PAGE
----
On the other hand, there are items about the affair which still make me go “Hmmm.” Like the way there was absolutely no CCTV footage available anywhere on the route. Or the letter Diana wrote, saying “My husband is planning ‘an accident’ in my car, brake failure and serious head injury in order to make the path clear for Charles to marry.” Considering what happened subsequently, it is valid to ask why Prince Charles – nor, indeed, any of the royal family, and just about none of their household – was not called to testify at the lengthy inquest into Diana’s death, held in 2007-08. Then there’s the mysterious white Fiat Uno which appears to have hit Diana’s Mercedes and vanished. The film suggests this belonged to French photojournalist James Andanson, who was found, burned to death inside a locked car in May 2000 – with the keys nowhere to be found. The verdict: “suicide”. As I say: hmmm.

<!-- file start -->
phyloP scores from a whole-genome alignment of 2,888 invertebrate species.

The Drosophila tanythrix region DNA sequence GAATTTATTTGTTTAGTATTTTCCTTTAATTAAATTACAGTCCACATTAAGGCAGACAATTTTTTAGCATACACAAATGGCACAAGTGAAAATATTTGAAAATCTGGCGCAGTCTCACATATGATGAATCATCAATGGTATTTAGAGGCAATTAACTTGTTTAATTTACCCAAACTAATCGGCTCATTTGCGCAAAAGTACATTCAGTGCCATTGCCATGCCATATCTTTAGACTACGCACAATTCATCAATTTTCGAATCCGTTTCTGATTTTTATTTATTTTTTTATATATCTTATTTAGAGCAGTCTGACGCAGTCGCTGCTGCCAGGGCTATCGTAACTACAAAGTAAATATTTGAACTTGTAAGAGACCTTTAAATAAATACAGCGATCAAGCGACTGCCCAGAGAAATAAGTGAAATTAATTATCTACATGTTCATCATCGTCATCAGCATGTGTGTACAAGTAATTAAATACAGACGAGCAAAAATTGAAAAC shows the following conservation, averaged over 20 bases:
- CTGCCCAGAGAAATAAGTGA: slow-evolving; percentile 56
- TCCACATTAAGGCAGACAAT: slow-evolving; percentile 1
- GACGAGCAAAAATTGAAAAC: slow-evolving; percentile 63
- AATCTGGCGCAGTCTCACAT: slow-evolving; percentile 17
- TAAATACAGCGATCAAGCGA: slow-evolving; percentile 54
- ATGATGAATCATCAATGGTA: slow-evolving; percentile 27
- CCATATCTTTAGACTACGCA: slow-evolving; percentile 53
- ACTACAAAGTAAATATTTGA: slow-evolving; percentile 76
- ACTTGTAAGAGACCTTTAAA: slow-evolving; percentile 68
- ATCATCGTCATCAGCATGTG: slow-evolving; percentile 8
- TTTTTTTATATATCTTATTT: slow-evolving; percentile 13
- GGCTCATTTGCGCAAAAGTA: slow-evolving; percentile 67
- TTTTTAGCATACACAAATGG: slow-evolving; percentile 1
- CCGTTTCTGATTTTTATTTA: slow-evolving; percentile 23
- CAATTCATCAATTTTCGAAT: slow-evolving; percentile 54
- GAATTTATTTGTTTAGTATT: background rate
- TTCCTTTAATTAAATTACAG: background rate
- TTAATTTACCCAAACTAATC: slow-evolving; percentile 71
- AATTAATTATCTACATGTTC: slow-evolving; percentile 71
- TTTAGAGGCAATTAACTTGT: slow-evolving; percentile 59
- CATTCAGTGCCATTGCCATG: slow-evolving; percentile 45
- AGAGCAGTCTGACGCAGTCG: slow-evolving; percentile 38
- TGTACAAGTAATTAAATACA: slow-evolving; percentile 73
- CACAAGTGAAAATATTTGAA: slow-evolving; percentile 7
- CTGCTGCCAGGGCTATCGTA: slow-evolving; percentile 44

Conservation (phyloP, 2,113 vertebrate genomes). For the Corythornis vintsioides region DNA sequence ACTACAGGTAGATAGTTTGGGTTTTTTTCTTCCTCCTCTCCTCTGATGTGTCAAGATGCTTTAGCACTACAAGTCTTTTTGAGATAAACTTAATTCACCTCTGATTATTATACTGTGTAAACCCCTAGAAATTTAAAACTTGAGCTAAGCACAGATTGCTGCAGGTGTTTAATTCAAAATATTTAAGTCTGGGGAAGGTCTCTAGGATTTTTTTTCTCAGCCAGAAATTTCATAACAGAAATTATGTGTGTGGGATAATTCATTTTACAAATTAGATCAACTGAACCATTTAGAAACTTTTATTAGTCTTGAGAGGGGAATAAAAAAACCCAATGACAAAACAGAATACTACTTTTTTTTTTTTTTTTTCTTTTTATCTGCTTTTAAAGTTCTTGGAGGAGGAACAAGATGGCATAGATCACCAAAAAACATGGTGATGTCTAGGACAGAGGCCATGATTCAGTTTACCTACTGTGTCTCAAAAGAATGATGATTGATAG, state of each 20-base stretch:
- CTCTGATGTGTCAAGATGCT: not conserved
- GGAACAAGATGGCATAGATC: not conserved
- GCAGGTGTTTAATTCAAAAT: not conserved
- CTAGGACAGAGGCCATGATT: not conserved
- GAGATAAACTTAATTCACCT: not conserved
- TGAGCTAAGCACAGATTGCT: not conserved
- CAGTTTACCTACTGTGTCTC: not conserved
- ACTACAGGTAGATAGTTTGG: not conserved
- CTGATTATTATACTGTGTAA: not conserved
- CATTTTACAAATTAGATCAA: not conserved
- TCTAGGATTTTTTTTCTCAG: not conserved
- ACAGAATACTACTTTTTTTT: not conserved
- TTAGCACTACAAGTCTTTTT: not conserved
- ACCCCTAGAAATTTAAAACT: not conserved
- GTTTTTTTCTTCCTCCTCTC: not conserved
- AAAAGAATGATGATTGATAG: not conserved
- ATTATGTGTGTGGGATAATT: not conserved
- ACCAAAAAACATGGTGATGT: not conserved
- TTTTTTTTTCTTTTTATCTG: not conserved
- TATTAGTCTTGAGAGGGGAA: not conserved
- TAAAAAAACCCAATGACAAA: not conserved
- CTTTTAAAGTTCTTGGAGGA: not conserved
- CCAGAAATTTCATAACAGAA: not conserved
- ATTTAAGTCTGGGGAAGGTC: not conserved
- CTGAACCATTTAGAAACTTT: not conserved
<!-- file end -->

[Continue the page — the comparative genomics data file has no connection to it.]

The problem is that, if you do the slightest digging into the claims, the film is so one-sided as to be little more than Al Fayed propaganda, despite Allen’s protestations to the contrary. The problem is that the blatant and obvious bias will, in fact, tend to push the undecided away; a more measured approach, acknowledging the weaknesses and providing both sides  of the argument, before coming to a conclusion, is more likely to encourage open-mindedness. Truth be told, it probably works better as a satire of press incompetence, though I’m not sure we really need a dramatic reconstruction of BBC Royal Correspondent, Nicholas Witchell, falling asleep in a tent, amusing though it is. There’s also a strong republican (small r, note) bent, with allegations that Prince Philip is a clinical psychopath. I’m not quite sure what exactly that all has to do with a car-crash in Paris, and it seems to have strayed in from an entirely separate – possibly more interesting – documentary.